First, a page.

Posted by Dan Arndt
Our spring birding sessions started off on a bit of a cooler note than the end of our winter course had been, but even though it was a bit duller and colder, the birds did not disappoint. We repeated our previous outing to the Weaselhead almost exactly, with a visit to North Glenmore Park to scope the reservoir and check on the Great Horned Owls we’d found there in late March.
The feeders seemed a little emptier that week, with most of the Common Redpolls, Pine Grosbeaks, and Pine Siskins having departed, but we did find one lone siskin feeding not at the feeders, but on the budding catkins on the trees bracketing the pathway.
All the way down the hill and onto the bridge we were hard pressed to see anything nearby, with little rhyme or reason. The usual deluge of dog walkers, runners, and cyclists down into the Weaselhead was much diminished due to the weather, and yet the birds were still strangely absent. We crossed over the bridge and off to the deeper parts of the park when we quite nearly stumbled across this little Snowshoe Hare in the shrubs beside the path.
We watched it for a little while while it foraged, seeming not too shy of our presence, but attempting to at least stay a little bit hidden from our direct view. We soon headed off to our usual spot to listen for Boreal Chickadees when we were stopped dead in our tracks by the distant sound of a Ruffed Grouse drumming.
I’d been searching for this particular bird for quite a while, as I had found a few drumming logs that he had been displaying on recently on my last solo trip down here. Drumming logs can generally be identified by numerous piles of grouse scat on them, often around an area on the log where the bark has been stripped away. We caught sight of him about a forty meters away, and paused to let him get comfortable with our presence. Sure enough, when he was calm enough, he began his display once again.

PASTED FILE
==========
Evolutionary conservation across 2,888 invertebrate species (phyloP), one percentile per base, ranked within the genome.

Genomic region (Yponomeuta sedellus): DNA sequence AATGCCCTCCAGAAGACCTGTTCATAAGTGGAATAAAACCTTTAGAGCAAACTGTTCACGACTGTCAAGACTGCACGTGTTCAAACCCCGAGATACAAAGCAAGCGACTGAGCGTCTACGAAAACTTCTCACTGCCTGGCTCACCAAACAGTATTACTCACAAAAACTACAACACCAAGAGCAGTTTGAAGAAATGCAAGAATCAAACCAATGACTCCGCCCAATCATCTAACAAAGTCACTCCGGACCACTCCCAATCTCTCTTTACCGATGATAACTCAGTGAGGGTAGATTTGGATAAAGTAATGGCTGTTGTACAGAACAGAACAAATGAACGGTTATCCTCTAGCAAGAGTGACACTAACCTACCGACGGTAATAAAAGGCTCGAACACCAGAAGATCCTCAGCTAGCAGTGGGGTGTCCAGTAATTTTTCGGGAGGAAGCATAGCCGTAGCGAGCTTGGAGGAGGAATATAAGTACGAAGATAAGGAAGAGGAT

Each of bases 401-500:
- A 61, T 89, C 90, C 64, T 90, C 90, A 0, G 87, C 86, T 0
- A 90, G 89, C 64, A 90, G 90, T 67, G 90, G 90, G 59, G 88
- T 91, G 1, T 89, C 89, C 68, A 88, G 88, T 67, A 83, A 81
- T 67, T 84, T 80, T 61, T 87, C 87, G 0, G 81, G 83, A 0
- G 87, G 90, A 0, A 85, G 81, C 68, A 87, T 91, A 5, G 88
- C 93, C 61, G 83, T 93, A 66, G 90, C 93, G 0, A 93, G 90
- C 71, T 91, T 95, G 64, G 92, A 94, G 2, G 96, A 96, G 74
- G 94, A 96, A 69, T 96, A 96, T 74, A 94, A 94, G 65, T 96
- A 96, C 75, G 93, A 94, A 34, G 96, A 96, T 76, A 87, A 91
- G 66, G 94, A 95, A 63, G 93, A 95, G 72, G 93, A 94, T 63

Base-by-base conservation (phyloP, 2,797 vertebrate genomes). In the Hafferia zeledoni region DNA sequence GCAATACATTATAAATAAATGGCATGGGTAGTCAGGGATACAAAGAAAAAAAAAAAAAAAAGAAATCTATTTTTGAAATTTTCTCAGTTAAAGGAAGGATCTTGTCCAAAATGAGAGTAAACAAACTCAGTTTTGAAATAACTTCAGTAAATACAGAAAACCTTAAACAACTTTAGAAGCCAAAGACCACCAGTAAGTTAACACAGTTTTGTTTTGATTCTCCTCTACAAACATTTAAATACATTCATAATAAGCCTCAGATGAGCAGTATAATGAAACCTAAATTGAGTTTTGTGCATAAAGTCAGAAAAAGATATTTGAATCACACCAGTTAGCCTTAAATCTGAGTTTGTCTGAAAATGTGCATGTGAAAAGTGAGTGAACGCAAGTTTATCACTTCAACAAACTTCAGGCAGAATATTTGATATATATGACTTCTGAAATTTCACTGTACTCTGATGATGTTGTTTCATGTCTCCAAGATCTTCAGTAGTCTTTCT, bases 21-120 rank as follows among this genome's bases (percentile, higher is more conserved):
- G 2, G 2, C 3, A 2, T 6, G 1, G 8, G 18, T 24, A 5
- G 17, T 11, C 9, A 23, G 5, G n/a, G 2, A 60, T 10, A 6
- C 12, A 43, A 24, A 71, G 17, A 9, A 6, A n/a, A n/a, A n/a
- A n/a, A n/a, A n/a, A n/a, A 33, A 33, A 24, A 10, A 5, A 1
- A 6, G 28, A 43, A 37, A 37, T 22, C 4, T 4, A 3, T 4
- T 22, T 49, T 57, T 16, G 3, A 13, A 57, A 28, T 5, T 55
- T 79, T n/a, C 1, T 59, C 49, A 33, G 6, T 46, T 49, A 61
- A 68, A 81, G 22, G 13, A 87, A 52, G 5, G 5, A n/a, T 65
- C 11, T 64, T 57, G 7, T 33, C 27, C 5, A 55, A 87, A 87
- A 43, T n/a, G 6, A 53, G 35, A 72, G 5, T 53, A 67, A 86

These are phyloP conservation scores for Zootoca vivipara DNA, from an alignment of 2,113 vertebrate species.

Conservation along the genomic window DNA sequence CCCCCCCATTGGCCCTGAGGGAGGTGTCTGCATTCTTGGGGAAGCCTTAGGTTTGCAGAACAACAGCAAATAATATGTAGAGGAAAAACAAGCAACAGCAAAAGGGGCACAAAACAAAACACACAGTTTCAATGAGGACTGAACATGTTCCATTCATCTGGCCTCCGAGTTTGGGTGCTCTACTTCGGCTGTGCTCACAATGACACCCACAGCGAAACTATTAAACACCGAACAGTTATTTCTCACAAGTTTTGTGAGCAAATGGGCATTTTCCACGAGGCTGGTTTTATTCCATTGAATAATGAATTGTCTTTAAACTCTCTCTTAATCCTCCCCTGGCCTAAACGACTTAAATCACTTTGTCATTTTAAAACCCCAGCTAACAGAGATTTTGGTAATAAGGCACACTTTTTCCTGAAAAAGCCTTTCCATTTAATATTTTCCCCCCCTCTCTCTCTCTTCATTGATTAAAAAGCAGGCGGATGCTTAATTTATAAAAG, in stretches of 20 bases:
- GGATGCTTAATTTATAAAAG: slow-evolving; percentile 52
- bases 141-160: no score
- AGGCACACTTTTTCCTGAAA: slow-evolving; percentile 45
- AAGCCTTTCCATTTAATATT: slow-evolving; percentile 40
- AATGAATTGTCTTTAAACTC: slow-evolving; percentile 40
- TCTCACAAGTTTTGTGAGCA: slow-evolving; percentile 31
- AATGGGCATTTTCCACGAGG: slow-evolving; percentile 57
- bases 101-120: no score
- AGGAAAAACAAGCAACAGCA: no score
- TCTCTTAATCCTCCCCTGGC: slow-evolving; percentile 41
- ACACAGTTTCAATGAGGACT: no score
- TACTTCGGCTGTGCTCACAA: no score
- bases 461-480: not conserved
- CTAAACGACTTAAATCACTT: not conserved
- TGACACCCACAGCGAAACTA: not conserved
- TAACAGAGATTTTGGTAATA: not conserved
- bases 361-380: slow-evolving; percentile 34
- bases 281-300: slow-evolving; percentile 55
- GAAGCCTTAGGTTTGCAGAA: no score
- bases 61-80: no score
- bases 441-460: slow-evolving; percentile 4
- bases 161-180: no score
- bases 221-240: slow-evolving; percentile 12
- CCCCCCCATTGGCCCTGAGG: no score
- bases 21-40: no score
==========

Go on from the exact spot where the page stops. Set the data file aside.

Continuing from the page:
Once we were satisfied that we’d all had a good view of his displays, we moved on and let him get back to wooing his grousettes (I’m sure that’s the technical term for it… or maybe it’s hens? I’ll stick with grousettes.) Again, the trees were quiet, and the activity was at a bit of a lull, but as birding often goes, sometimes its those quiet days that give the best experiences!
We did manage to catch a flock of Trumpeter Swans flying west off the Glenmore Reservoir just as we entered a clearing. Lucky for us!
Back to the bridge we went again, and sure enough, our little Snowshoe Hare friend was feeding on the edge of the creek, this time a little bit bolder!
Since we had a few things to check out up at the top of the hill, we decided to bee-line it back to the parking lot to check out the ponds at North Glenmore Park. Along the way though, we did find a couple little highlights to the day.
This Red Squirrel was caught red-pawed at the exact same feeder we had seen a Least Chipmunk feeding from just a few weeks prior. It seems this bird feeder is the preferred site for rodent sightings!
Near the top of the hill, we also came across this American Robin singing away from near the top of a budding aspen.
Back at North Glenmore Park, we found the proud papa Great Horned Owl resting peacefully with his mate nearby. No babies were visible yet, but soon enough those eggs would hatch and become some of the most adorable little fluff balls you’d ever see!
And finally we took a few minutes to scan the Glenmore Reservoir, and boy was I glad we did! Far out on the reservoir one of the common perches for gulls and swallows were four species of gulls, and one of those was our first of the year. Lined up nicely were a California Gull (far left), a couple of Ring-billed Gulls, a Franklin’s Gull, and on the far right was a Herring Gull. It’s too bad these guys were so far off, because they sure were a nice sight to see after our slow day!
Have a great week, and good birding!